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https://ehjournal.biomedcentral.com/articles/10.1186/s12940-
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http://dx.doi.org/10.1186/s12940-018-0444-4DOI Listing
http://www.ncbi.nlm.nih.gov/pmc/articles/PMC6329136PMC
December 2018
13 Reads

Prenatal exposure to perfluoroalkyl and polyfluoroalkyl substances and the risk of hypertensive disorders of pregnancy.

Environ Health 2019 01 9;18(1). Epub 2019 Jan 9.

Ministry of Education-Shanghai Key Laboratory of Children's Environmental Health, Xinhua Hospital, Shanghai Jiao Tong University School of Medicine, 1665 Kong Jiang Road, Shanghai, 200092, China.

Background: Perfluoroalkyl and polyfluoroalkyl substances (PFAS) have been reported to disrupt endocrine system and reproduction. However, epidemiological evidence on the association between PFAS and preeclampsia is inconsistent. We aimed to investigate the association between prenatal PFAS exposure and hypertensive disorders of pregnancy (HDP) in humans. Read More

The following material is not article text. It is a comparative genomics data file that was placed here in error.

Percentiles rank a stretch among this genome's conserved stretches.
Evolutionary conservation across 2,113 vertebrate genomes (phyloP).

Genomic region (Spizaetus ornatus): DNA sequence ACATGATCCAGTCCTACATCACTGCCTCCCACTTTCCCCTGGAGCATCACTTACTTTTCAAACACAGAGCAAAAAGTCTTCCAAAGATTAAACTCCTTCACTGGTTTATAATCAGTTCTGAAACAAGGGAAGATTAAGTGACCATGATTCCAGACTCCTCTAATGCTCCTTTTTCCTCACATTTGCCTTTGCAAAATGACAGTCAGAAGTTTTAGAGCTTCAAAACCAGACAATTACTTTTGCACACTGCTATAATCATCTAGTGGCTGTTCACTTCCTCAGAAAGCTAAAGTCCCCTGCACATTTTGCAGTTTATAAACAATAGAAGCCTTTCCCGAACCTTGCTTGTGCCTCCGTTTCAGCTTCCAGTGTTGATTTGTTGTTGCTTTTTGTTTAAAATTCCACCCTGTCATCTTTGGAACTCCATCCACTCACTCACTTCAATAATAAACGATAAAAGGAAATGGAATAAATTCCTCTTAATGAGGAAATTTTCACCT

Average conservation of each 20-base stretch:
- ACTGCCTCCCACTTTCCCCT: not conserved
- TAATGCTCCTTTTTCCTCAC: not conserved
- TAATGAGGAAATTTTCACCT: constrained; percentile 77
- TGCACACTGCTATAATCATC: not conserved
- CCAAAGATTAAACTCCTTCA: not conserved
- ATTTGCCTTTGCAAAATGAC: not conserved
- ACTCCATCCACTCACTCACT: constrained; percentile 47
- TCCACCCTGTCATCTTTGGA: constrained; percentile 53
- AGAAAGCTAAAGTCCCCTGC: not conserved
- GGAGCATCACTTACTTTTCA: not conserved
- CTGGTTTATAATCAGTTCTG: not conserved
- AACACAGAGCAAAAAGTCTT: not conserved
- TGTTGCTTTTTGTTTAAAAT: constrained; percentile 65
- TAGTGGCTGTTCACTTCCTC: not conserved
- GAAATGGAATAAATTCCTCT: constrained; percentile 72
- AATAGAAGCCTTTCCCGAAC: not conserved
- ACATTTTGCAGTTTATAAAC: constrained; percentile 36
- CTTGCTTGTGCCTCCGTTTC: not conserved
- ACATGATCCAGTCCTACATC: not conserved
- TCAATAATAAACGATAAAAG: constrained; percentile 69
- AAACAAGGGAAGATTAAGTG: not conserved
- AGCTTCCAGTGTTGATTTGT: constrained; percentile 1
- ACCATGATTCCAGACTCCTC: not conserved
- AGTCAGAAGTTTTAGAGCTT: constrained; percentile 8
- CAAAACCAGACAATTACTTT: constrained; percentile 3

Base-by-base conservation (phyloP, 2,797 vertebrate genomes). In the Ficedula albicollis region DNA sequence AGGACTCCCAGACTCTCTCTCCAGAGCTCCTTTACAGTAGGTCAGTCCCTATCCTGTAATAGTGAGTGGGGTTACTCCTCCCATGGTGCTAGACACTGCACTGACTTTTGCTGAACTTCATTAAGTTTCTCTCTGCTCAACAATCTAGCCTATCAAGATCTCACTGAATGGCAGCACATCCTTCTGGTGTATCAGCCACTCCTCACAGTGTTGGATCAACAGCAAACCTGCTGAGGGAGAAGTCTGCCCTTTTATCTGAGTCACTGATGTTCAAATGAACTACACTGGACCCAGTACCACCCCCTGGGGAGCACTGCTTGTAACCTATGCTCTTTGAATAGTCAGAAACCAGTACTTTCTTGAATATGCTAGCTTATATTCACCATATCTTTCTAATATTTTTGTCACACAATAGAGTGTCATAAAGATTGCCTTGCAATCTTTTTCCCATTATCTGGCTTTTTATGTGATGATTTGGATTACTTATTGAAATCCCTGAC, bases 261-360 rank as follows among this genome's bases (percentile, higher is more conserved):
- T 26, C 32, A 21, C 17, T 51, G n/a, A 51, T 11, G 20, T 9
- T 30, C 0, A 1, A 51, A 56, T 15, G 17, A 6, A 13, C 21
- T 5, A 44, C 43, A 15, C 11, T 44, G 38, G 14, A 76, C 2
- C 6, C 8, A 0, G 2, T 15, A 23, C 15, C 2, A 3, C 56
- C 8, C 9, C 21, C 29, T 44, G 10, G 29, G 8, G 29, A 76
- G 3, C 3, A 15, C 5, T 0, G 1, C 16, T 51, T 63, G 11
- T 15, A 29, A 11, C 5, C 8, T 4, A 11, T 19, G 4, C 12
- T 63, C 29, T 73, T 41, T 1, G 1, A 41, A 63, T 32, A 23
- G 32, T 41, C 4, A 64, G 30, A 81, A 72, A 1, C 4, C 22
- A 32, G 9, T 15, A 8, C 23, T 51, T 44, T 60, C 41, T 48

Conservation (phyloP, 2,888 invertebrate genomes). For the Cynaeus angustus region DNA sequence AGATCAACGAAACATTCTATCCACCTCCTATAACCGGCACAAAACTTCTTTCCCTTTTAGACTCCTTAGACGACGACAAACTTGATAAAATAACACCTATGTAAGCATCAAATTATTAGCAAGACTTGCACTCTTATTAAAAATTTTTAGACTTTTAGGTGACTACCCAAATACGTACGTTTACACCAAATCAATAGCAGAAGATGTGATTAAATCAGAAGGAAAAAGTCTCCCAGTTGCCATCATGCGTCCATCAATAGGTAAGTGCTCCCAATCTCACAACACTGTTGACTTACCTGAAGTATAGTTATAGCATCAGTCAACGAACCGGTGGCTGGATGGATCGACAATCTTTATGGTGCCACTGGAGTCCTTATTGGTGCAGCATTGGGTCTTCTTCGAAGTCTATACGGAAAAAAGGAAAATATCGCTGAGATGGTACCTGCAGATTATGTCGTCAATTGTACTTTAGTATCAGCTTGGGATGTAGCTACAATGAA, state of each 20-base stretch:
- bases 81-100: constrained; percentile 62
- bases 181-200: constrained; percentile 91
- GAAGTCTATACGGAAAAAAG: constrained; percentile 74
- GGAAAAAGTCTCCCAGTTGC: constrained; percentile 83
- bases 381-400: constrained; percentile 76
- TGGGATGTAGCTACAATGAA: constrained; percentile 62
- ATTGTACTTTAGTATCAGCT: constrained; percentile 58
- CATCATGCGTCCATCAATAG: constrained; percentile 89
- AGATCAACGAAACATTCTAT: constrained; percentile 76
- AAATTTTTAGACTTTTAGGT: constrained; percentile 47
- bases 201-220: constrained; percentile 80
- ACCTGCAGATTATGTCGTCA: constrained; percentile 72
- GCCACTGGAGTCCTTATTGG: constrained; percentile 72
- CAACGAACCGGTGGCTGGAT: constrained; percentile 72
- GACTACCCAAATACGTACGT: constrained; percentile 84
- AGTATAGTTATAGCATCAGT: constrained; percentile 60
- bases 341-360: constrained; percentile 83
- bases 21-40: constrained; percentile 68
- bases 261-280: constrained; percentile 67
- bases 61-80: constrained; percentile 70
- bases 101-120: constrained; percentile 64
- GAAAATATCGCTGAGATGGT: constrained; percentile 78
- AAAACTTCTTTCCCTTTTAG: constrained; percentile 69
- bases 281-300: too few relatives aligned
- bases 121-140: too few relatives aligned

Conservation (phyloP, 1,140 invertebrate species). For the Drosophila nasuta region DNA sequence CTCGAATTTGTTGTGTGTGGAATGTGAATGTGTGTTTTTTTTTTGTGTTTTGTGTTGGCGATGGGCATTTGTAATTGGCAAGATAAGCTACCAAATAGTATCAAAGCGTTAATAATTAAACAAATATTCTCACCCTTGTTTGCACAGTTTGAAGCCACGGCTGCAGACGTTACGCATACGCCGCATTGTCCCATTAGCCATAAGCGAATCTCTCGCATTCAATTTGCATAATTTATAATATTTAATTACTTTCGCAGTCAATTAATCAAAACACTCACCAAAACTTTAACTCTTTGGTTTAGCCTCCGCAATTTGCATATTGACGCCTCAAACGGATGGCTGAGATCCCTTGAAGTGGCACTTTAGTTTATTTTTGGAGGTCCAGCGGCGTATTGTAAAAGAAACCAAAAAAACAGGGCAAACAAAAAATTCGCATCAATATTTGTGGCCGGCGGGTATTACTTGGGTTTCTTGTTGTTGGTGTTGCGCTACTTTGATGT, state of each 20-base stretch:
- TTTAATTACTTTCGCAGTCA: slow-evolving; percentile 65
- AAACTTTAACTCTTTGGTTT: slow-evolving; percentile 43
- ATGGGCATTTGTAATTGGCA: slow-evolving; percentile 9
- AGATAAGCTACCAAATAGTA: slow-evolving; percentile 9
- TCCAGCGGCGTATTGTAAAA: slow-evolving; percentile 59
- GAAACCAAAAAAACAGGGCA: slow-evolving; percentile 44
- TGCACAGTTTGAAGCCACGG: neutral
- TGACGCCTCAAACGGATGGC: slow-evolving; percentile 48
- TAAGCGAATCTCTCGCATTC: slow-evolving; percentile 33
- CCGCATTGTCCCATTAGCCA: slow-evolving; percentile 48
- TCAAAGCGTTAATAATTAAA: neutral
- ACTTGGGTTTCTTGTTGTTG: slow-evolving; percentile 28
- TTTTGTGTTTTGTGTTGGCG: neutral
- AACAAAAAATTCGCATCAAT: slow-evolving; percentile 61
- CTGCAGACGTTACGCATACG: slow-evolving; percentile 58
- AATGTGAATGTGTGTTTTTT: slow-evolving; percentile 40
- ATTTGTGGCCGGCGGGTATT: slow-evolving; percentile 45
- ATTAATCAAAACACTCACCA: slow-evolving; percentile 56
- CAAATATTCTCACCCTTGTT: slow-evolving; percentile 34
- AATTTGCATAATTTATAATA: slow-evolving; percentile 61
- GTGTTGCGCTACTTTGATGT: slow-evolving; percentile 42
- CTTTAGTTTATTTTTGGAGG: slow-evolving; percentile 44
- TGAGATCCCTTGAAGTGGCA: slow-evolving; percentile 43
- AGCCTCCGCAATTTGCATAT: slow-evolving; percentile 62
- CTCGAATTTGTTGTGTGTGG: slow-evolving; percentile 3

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https://ehjournal.biomedcentral.com/articles/10.1186/s12940-
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http://dx.doi.org/10.1186/s12940-018-0445-3DOI Listing
http://www.ncbi.nlm.nih.gov/pmc/articles/PMC6327470PMC
January 2019
14 Reads

Very low-level prenatal mercury exposure and behaviors in children: the HOME Study.

Environ Health 2019 01 9;18(1). Epub 2019 Jan 9.

Faculty of Health Sciences, Simon Fraser University, Burnaby, BC, Canada.

Background: Mercury is toxic to the developing brain, but the lowest concentration associated with the development of behavior problems is unclear. The purpose of this study was to examine the association between very low-level mercury exposure during fetal development and behavior problems in children.

Methods: We used data from 389 mothers and children in a prospective pregnancy and birth cohort study. Read More

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http://dx.doi.org/10.1186/s12940-018-0443-5DOI Listing
http://www.ncbi.nlm.nih.gov/pmc/articles/PMC6325670PMC